GPs role identifying young people who self-harm: a mixed methods study

Fiona Fox, Paul Stallard, Geraldine Cooney

Research output: Contribution to journalArticle

15 Citations (Scopus)
132 Downloads (Pure)

Abstract

Background: Self-harm is common among young people and is evident in increasingly younger age groups. Many young people who self-harm do visit their General Practitioner (GP) but do not access specialist support. GP’s can find it challenging to raise and discuss this sensitive subject with young people during short consultations.

Objective: To explore GP’s capabilities, motivations and opportunities for discussing self-harm and to identify barriers to and enablers for proactively discussing self-harm with young people.

Design and Setting: An exploratory, mixed-methods study was designed comprising an online survey and a qualitative interview study with GPs in the South West of England.

Methods: An online survey was completed by 28 GPs. Ten GPs took part by telephone, in semi-structured interviews. Quantitative data was analysed using descriptive statistical techniques and thematic analysis was used to analyse the qualitative data. Findings from the quantitative and qualitative analysis are synthesised to illustrate GPs’ skills, knowledge and perceptions about young people who self-harm.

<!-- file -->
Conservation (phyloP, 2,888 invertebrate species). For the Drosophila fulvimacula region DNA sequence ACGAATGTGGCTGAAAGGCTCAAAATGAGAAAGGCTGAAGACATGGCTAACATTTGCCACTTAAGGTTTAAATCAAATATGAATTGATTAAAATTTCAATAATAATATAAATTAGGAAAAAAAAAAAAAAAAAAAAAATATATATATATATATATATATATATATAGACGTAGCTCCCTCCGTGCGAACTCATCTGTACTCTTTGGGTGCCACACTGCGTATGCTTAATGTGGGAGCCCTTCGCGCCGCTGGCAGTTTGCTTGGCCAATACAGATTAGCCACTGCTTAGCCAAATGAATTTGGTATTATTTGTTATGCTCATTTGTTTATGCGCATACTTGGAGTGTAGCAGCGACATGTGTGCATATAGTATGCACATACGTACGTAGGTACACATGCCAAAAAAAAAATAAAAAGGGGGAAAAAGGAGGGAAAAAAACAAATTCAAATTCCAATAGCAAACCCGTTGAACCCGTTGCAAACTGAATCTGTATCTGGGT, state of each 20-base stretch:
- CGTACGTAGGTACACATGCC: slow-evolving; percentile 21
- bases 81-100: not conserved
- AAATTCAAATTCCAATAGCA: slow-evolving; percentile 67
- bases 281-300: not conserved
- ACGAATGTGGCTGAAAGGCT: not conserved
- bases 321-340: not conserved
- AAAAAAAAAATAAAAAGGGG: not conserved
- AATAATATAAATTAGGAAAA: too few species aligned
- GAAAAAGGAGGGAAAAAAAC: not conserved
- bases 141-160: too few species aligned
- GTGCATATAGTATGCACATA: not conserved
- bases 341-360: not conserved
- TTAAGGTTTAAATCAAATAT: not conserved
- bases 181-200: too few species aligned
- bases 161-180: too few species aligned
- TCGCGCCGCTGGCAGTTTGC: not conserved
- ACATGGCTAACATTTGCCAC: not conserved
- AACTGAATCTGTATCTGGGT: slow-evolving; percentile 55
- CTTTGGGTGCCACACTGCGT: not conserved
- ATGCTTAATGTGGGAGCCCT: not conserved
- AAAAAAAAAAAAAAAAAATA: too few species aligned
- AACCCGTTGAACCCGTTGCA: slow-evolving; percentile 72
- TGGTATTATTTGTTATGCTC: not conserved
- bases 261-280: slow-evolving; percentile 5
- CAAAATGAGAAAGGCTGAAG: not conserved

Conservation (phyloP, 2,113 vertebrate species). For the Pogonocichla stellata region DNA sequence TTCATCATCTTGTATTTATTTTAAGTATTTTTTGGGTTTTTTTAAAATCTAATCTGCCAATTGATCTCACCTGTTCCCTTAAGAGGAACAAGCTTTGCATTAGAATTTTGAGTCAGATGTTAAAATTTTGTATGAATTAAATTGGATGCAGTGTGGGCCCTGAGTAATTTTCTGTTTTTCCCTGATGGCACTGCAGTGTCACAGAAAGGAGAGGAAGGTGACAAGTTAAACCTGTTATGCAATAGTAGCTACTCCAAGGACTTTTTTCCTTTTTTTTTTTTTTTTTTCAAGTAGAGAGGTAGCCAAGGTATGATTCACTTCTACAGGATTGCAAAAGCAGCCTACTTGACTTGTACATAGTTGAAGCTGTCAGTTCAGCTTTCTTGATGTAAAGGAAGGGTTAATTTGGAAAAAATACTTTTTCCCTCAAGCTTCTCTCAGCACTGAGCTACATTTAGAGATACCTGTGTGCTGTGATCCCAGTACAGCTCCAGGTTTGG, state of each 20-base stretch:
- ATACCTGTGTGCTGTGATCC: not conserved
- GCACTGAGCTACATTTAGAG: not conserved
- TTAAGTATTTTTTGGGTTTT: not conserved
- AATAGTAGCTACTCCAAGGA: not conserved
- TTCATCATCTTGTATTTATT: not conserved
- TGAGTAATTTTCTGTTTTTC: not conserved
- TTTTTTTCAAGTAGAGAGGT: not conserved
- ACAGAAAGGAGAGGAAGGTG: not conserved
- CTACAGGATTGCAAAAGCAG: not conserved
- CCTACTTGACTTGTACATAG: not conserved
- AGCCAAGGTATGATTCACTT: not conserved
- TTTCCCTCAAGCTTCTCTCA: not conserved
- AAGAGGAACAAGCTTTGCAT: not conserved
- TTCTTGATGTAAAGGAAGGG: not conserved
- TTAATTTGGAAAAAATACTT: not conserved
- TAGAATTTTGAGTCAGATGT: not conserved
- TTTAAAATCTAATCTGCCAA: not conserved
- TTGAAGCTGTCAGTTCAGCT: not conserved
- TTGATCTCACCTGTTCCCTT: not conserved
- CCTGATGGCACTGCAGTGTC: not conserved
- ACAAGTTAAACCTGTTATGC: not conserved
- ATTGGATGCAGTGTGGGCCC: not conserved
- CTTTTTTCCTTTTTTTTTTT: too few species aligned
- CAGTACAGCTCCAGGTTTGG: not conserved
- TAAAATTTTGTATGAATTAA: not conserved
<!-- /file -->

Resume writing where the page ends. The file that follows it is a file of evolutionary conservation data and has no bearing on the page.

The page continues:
Results: Experienced GPs may underestimate the prevalence of self-harm in young people, particularly in the11-14 age range. Whilst consultations with young people and their carers can be challenging, GPs acknowledge that it is their role to provide support for young people who self-harm. GPs would welcome training for themselves and other practice staff in talking to young people and practical information about self-harm.
Original languageEnglish
Pages (from-to)415-419
JournalFamily Practice
Volume32
Issue number4
Early online date8 May 2015
DOIs
Publication statusPublished - Aug 2015

Keywords

  • General Practice; Self-Injurious Behavior; Adolescent; Identification; Education

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